In an NTU analysis published late last year, we took serious issue with an ongoing campaign of unjustified IRS attacks on conservation easement donations and the implications for taxpayers’ rights. Among the troubling IRS positions we noted was that the IRS was taking issue with “amendment clauses” in easement agreements, which allow both parties, by mutual consent, to make prudent adjustments that ensure evolving realities are taken into account for preserving land in perpetuity.
These types of amendment clauses have long been common in conservation easement donations, so the IRS position on this one matter could eliminate many, if not most, conservation easement deductions from past years. The larger concern for the entire taxpayer community is obvious: if the IRS can effectively wipe out a deduction that Congress has created, enhanced, and affirmed for decades, simply by bullying its way through court and administrative edicts, everyone who files a tax return and plays by the rules is at risk.
There is some good news on this front. The Tax Court has just soundly rejected the IRS blanket attack on conservation easement amendment clauses. In the case of Pine Mountain Preserve v. Commissioner, the court wrote:
Respondent’s [IRS’s] argument would apparently prevent the donor of any easement from qualifying for a charitable contribution deduction under section 170(h) if the easement permitted amendments. We find no support for that argument in the statute, the regulations, the decided cases, or the legislative policy underlying the statute.
While any taxpayer win in the Tax Court is normally cause for celebration, it isn’t very often that the court so bluntly declares an IRS position absolutely baseless. “The interesting thing about this is just how extreme a position it was for the IRS to take,” said David Wooldridge, an attorney at Sirote & Permutt, who was involved in the case. “We had to go all the way to tax court to prove that the IRS was off base. I don’t know if they’re going to give up the issue yet; for all I know, they may appeal that one, but I hope not.”
“If they appeal that one, then you will know that they just want to kill easements altogether,” Wooldridge said. “It’s a weird position.”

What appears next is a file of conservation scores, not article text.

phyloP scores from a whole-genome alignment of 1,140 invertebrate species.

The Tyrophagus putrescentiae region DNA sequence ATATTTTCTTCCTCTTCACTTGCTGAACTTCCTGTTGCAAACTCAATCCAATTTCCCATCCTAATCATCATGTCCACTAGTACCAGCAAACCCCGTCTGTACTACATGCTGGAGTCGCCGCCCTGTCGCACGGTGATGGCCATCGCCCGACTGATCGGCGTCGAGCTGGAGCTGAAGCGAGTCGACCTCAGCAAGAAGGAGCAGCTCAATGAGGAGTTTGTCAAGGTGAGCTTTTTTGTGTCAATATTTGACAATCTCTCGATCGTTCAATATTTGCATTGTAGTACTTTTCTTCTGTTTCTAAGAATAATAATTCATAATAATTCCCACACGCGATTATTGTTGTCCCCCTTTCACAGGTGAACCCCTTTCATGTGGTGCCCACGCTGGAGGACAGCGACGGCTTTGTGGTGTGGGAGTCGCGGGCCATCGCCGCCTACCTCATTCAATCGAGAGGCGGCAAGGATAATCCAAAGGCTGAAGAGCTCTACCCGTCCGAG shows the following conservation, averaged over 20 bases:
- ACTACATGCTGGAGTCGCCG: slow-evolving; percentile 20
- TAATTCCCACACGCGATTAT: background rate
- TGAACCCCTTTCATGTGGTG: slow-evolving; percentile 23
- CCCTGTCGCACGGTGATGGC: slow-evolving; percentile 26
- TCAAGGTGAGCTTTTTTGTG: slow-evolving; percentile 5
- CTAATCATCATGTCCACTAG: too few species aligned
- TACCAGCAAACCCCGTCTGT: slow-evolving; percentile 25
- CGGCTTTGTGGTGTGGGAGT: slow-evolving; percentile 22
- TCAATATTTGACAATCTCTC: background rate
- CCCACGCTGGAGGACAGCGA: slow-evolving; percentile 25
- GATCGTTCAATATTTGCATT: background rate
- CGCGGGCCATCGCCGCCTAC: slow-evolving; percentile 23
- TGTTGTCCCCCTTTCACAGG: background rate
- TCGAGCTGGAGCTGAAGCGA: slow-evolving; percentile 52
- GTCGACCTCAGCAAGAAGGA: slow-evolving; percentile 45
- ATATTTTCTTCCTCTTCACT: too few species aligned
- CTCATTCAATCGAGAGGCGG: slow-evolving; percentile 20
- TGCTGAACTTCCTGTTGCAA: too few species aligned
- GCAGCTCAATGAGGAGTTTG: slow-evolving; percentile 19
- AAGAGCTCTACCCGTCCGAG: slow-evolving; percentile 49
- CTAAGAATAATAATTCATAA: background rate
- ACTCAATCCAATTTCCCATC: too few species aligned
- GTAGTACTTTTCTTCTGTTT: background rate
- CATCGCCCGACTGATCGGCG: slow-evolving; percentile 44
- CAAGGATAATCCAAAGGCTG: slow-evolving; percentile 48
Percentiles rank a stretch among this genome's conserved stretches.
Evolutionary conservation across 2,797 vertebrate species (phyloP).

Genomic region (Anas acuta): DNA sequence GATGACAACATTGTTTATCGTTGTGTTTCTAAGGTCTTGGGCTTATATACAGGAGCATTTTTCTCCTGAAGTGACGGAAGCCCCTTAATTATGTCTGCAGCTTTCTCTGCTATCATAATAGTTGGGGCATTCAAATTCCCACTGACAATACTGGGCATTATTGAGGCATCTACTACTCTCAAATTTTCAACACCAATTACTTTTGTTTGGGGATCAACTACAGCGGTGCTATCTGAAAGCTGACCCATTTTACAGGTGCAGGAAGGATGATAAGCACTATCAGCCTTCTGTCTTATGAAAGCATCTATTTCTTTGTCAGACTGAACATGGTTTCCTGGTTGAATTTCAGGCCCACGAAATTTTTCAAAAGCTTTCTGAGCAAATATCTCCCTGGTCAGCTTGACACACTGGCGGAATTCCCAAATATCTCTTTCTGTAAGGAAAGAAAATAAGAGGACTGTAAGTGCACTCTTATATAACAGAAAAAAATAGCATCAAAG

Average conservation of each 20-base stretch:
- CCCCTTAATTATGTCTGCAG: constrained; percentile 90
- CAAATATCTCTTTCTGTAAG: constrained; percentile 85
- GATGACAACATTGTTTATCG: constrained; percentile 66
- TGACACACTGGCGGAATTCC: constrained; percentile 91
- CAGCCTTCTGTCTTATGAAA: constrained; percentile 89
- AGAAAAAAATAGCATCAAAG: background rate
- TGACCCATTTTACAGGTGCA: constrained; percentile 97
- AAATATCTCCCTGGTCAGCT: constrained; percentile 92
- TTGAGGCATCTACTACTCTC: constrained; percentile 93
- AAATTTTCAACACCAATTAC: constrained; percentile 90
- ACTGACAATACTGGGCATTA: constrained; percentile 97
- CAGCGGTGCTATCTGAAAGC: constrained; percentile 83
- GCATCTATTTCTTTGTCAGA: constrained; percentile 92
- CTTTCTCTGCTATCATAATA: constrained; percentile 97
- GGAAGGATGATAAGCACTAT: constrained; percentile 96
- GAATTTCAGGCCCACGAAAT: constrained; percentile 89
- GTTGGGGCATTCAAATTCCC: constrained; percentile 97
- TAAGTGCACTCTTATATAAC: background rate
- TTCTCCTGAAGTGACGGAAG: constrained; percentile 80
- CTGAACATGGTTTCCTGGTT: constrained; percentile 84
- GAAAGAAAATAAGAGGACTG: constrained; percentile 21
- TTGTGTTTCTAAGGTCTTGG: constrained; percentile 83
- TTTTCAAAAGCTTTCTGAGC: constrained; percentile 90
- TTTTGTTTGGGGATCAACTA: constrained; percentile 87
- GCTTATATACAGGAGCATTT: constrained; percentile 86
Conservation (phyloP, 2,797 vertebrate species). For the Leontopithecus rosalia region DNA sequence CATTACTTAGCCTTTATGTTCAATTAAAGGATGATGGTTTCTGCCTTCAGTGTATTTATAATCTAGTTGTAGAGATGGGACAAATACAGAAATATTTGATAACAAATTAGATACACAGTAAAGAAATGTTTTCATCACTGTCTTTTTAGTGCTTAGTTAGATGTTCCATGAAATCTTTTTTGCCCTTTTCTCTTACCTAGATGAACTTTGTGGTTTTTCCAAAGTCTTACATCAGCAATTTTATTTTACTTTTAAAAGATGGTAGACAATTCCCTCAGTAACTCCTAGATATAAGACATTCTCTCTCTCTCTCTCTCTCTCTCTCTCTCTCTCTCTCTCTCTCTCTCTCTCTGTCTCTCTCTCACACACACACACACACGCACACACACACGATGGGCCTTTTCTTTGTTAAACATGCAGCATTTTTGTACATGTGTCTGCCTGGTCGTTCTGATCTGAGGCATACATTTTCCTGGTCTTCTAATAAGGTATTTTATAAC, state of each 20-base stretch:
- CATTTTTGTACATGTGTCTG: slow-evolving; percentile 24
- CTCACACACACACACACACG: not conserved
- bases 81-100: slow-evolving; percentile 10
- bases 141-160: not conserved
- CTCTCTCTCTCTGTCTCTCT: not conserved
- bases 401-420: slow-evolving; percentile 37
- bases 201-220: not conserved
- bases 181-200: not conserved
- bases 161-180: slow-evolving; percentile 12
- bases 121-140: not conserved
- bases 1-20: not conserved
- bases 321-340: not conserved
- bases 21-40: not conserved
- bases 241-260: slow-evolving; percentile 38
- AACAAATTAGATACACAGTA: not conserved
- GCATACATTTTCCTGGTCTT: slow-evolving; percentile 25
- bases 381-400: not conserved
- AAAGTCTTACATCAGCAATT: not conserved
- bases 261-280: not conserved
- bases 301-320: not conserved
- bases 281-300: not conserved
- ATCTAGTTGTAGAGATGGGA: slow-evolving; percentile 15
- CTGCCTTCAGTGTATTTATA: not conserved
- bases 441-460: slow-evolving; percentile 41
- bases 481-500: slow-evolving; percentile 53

If a taxpayer had claimed a tax benefit with the same lack of support in statute, regulations, case law, or legislative policy, the IRS would have imposed significant penalties. Unfortunately, the tax law doesn’t provide for the same kinds of penalties for the IRS when it takes unsupported positions – so law-abiding taxpayers typically have to bear the costly burdens of audit defense and litigation just to beat back an argument the IRS never should have made in the first place. Even the chances of recovering attorney fees (much less damages) are rare for taxpayers, as we explained in testimony before Congress in 2016.
Make no mistake, however – even taxpayers who have no direct connection to these cases are left with little recourse either. When the IRS takes such an indefensible stance in court, it is not only wasting time but also wasting money from an agency budget that taxpayers across the country already had to fund.
We hope Congress and IRS Commissioner Rettig will use this Tax Court rejection as an opportunity to review how such an unsupported and unfair position could have made it through what we presume are various levels of IRS review before being wielded against a taxpayer in court. The Tax Court’s slap against the IRS also argues for a careful review of the other unjustified attacks against conservation easement donations we pointed out in our analysis. The IRS, and its auditors and lawyers, have an obligation to follow the law – not simply make up new law.